Gearing up for the school year, I've been working on a number of presentations and a common theme seems to be popping up: Empathy. I'll be revisiting this topic with some concrete examples of how empathy effects our work in the classroom, but wanted to share a few general thoughts as you all get ready to step up to the podium next week.
Empathy is most often defined as the ability to 'walk a mile in another person's shoes'. And many of us (esp. educators!) think we have this pretty locked up. It's a wonderful characteristic to have and we often pride ourselves on this ability. But be careful, empathy is a thin line; just believing you are empathetic puts you at risk of not being so. It is something we have to consciously practice. It's a mindset by which we live our lives aware that what we assume or presume may very well not be accurate, and allowing space for the perspective of others.
This is incredibly important in the classroom from building relationships, to supporting personalized learning, and engaging in meaningful formative assessment. So...let's get started! First and foremost, let's get back to being a kid. Let's get back to a time when even an ant crossing the sidewalk with a crumb was something to that would cause you to stop, point, squeal and fill you with such excitement and wonder that you just had to share it with everyone around you. Remember what it was like to feel emotions with such totality? To have a complete melt-down; to jump, squeal and laugh uncontrollably; to tug at your neighbor's sleeve until they joined in your wonder? It's probably been a while for most of you. So, before you continue with this post. Watch this wonderful video from Jason DaSilva at Shots of Awe (2 minutes) . I'll wait...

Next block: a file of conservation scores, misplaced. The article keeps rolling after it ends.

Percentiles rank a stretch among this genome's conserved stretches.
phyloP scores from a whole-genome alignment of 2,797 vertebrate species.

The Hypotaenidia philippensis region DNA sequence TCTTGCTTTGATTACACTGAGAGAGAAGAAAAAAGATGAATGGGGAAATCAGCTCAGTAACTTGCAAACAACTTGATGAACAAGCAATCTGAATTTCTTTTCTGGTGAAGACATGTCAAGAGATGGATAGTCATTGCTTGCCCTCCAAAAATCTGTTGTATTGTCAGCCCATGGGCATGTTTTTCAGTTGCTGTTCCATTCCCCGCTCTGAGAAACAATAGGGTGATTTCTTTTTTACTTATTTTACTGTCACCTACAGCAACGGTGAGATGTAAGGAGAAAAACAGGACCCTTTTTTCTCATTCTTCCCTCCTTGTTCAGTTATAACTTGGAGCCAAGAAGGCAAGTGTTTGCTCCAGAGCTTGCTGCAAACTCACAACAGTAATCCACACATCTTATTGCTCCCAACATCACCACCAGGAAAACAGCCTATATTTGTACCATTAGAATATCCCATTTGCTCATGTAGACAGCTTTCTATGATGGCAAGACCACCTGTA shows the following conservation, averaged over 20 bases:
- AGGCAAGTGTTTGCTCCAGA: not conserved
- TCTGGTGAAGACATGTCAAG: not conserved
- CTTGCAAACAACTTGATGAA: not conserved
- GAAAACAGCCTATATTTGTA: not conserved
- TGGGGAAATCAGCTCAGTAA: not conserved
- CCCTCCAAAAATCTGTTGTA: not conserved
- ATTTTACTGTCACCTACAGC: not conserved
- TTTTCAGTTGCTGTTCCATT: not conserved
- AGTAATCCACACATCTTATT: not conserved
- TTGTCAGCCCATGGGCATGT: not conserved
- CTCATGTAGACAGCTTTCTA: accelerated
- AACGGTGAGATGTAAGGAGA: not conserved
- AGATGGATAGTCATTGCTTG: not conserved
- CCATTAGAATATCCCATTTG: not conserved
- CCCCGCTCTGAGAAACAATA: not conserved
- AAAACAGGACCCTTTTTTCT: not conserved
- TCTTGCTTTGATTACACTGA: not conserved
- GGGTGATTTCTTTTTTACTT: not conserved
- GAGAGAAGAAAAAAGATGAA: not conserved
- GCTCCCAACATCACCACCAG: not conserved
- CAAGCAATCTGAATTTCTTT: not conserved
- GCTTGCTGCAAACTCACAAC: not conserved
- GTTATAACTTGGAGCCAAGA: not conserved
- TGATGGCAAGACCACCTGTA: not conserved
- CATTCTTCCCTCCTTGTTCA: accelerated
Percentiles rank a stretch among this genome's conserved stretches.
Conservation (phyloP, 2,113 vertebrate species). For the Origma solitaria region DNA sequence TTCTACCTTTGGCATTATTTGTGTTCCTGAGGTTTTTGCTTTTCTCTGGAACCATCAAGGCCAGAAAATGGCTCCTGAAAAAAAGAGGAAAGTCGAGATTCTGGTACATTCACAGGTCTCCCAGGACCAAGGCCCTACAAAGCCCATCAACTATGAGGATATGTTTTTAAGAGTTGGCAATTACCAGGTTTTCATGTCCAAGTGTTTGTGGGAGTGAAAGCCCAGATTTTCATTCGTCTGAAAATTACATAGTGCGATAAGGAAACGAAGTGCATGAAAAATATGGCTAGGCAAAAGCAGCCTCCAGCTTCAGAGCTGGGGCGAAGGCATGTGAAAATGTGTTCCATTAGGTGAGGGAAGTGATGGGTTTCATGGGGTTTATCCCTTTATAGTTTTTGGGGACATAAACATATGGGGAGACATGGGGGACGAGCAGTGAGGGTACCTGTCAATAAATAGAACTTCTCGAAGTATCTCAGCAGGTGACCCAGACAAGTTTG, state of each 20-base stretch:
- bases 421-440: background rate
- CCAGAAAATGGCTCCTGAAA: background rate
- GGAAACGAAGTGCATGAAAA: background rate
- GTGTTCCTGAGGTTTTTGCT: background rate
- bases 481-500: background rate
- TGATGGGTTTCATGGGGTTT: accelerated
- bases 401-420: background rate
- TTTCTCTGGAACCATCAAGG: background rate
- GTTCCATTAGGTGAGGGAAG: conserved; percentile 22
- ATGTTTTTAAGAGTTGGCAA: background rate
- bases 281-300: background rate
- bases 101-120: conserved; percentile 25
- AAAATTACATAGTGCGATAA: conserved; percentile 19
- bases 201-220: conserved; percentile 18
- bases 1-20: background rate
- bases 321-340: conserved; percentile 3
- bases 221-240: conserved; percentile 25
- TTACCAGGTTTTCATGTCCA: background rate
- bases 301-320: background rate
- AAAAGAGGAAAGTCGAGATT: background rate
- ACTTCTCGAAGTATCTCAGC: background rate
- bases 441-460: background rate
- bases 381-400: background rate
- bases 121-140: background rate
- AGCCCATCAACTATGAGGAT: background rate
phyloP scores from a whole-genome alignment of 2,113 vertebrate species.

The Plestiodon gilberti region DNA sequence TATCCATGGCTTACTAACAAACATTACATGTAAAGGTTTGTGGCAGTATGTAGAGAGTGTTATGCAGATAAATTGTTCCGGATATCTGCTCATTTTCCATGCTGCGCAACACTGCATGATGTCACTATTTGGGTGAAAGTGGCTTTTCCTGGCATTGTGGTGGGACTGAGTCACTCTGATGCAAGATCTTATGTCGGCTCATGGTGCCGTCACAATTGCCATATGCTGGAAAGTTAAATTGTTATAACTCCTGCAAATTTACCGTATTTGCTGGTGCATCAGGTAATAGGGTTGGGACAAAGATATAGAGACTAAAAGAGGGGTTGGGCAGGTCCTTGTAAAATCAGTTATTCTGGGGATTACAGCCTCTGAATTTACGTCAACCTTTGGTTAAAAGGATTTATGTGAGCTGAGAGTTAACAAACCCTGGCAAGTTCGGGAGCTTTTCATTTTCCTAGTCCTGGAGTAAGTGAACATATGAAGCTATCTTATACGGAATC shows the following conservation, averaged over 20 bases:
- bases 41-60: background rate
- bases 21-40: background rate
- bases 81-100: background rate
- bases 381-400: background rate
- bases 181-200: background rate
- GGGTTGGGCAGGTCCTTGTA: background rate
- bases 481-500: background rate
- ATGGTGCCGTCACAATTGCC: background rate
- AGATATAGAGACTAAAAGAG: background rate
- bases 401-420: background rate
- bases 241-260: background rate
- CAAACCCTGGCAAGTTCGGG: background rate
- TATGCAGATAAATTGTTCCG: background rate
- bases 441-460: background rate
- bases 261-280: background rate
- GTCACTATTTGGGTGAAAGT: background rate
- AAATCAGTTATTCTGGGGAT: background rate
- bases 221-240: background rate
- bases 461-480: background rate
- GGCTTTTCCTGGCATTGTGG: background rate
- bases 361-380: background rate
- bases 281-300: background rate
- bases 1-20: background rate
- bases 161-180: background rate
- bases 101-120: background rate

Wasn't that refreshing? So let's reflect on what this means in the classroom. Take the next 5 minutes and consider this: If you approach everything in your practice, (i.e. lesson planning, classroom management, communication with parents) remembering that this is how kids experience the world:
What might you do to tap into your childlike sense of wonder, to walk a mile in your students' shoes? And by extension, what might you do differently to ignite that sense of curiosity and wonder in them when faced with learning standards & objectives? What might you do differently to engage those excitable (or not-so-excitable) students?
Post your ideas and reactions below.
Carol Glanville, M.Ed.
Organizational Design Consultant